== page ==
Photo: Image Courtesy of Dave Ramsey
Love him or hate him, there’s no denying the impact financial guru Dave Ramsey has had on the millions of cash-strapped consumers who tune into his syndicated radio show each week.It was his advice that inspired Angela Coffman, of Kansas City, Mo. to pay down $90,000 worth of debt in just six months and his followers (sometimes referred to as ‘disciples’) have likened his financial seminars to sermons.
In a three-part Q&A series, we’ve asked Ramsey to speak out on some of the most controversial topics in personal finance. Today, he weighs in on the generation that’s on the tip of everyone’s tongues these days: Millennials.
Business Insider: There have been countless articles written on the so-called “Boomerang Generation,” but your daughter’s clearly not among them. She’s already following in your foot steps, travelling the country to give advice to 20-somethings on staying out of debt. How did you prepare her for financial independence?
Dave Ramsey: My children were taught at an early age how money works and that it comes from hard work. They’ve been on a commission – not an allowance – since they were little. They learned that if they worked around the house, they got paid. If they didn’t work, they didn’t get paid. By the time they were teens they had their own checkbooks and lots of practice budgeting their money. When they left for college we knew they could handle themselves.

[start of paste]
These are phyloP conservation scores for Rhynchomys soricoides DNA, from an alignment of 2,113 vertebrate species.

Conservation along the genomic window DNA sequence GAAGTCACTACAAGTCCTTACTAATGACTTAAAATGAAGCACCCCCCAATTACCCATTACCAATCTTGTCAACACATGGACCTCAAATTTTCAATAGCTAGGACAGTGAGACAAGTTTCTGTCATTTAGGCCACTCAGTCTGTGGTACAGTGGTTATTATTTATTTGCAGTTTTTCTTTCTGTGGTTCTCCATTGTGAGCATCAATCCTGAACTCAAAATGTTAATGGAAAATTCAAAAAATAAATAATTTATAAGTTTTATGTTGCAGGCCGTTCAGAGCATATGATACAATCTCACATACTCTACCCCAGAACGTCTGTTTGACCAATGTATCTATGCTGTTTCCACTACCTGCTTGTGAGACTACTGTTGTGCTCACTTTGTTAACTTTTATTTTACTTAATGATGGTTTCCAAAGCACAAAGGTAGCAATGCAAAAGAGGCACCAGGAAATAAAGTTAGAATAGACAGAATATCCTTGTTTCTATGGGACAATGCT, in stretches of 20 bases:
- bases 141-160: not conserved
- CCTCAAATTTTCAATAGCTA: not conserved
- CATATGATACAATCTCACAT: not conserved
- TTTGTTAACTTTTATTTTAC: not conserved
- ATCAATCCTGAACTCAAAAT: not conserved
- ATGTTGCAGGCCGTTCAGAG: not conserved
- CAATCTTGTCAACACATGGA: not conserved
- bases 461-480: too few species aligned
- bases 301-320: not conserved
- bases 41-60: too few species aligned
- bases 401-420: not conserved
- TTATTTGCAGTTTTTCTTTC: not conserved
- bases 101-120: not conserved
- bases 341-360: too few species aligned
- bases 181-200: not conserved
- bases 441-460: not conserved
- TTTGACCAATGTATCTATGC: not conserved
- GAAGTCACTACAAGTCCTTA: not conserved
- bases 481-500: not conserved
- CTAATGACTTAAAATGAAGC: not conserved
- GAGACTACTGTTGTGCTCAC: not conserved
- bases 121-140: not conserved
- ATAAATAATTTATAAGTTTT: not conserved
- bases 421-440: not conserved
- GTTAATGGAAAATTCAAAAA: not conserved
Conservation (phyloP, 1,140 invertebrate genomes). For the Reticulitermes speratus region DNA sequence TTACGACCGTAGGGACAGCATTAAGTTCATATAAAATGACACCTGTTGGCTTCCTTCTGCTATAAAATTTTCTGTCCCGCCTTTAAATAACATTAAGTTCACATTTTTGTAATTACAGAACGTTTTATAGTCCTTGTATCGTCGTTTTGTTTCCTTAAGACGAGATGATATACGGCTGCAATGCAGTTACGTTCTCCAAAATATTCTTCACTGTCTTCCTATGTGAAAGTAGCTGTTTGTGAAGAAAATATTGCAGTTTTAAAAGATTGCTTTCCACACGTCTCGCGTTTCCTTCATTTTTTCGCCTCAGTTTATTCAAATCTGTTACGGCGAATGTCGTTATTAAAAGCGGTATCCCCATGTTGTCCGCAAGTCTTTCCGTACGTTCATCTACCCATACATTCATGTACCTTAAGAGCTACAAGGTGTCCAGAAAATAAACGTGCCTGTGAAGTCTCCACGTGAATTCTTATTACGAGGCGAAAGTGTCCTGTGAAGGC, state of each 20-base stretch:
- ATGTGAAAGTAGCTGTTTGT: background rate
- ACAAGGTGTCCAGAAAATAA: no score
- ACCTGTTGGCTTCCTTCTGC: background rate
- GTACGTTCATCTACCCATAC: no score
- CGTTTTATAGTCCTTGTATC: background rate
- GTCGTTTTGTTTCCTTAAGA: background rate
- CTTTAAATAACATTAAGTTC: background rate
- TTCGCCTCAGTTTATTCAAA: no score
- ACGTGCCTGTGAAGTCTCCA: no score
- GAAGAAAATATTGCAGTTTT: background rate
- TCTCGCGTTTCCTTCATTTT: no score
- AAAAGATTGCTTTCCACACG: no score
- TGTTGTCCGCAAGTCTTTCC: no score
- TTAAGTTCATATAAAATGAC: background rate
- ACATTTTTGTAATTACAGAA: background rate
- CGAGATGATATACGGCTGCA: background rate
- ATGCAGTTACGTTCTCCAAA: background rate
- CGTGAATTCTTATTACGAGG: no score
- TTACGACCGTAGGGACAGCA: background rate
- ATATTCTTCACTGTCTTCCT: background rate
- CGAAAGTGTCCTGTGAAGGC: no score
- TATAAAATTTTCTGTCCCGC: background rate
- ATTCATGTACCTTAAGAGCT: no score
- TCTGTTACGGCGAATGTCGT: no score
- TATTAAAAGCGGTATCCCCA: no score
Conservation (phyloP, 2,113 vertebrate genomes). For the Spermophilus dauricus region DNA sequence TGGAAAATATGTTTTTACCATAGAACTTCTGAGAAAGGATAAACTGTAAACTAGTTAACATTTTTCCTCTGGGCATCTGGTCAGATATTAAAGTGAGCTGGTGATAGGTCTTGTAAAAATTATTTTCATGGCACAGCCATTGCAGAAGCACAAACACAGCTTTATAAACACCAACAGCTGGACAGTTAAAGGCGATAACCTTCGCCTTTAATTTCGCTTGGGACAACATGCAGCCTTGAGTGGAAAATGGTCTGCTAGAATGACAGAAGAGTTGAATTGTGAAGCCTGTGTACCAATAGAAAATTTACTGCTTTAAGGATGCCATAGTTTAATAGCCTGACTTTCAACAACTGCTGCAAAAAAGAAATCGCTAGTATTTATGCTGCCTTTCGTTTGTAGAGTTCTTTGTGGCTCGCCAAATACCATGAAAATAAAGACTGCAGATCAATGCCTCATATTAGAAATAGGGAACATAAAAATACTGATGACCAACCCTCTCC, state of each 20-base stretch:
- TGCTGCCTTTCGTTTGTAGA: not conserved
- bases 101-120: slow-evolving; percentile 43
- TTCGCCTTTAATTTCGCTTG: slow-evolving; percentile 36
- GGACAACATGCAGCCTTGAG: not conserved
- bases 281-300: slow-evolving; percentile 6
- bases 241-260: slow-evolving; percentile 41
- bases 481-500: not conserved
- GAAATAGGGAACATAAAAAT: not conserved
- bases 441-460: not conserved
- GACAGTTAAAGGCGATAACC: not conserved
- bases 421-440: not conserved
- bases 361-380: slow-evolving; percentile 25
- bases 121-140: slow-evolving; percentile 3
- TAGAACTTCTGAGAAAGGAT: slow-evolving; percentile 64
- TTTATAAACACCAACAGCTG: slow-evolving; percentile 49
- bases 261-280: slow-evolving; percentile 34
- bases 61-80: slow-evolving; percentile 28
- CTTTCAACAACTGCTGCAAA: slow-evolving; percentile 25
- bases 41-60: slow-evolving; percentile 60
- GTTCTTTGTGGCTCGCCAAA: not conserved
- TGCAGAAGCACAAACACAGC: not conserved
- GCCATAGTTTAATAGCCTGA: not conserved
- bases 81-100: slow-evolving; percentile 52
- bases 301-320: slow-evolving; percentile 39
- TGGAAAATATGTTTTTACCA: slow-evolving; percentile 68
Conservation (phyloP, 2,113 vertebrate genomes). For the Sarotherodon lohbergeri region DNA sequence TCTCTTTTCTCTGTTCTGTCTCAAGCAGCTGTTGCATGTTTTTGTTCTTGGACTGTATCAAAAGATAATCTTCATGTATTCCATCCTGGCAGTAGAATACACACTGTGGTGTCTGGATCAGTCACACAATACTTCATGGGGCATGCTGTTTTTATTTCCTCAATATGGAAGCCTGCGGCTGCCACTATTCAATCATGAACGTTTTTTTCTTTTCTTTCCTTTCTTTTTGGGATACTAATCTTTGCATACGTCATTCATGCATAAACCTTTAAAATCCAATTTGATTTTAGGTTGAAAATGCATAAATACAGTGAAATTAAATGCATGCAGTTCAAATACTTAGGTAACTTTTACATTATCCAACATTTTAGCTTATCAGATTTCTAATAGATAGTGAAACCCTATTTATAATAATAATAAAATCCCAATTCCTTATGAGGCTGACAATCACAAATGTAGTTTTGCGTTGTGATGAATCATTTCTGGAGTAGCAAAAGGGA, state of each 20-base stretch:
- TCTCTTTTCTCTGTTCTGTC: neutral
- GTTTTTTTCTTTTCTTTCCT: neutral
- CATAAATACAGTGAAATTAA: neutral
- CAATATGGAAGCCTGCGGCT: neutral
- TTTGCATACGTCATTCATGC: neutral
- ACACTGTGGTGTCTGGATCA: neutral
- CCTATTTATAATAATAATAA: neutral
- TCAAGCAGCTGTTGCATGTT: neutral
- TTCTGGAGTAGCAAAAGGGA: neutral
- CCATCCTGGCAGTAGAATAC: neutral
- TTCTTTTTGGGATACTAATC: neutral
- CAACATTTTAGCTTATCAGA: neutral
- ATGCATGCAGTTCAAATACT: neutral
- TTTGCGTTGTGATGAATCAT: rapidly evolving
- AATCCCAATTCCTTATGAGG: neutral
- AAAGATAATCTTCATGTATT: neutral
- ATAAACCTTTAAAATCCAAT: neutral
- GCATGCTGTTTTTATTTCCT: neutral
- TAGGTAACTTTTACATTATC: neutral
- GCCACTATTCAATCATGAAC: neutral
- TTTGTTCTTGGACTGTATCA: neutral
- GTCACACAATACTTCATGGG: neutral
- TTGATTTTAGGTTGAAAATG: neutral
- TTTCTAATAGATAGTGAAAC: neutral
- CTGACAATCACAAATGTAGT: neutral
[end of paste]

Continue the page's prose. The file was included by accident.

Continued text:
BI: The student loan debt bubble’s swollen past the $1 trillion-dollar mark and students leave college today carrying an average of $27,000 in debt. What advice would you give them?
BI: Let’s get more specific. Here’s the kind of story we run into all too frequently here at Your Money: There’s a 20-something drowning in college debt. He might have a chronic health condition and all he can find is a poor-paying contract job with no benefits. What’s the first piece of advice you give him to start working through the mess?
DR: Take the job. And then be looking for another job with benefits. As far as the bills go, worry about necessities first! You need to put food on the table and keep yourself healthy. Pay your utilities, gas and other basic needs before paying on your debts. Talk to your creditors and tell them how much you can pay and when, then hang up the phone. Once you are receiving steady income, you can clean up the student loan mess.
BI: What do you know about money that you wish you had known when you were younger?
DR: That debt is not a tool.
More than 20 years ago, my wife, Sharon, and I went broke. We lost everything due to my stupidity in handling money, or not handling it, as the case may be. Hitting bottom and hitting it hard was the worst thing that ever happened to me and the best thing that ever happened to me. We started with nothing, but by the time I was 20-six years old, we held real estate worth over $4 million.
I was good at real estate, but I was better at borrowing money. Even though I had become a millionaire, I had built a house of cards. The short version of the story is that we went through hell and lost everything over a three-year period of time. We were sued, foreclosed on, and, finally, with a brand-new baby and a toddler, we were bankrupt. From there we swore we would never under any circumstances borrow money again.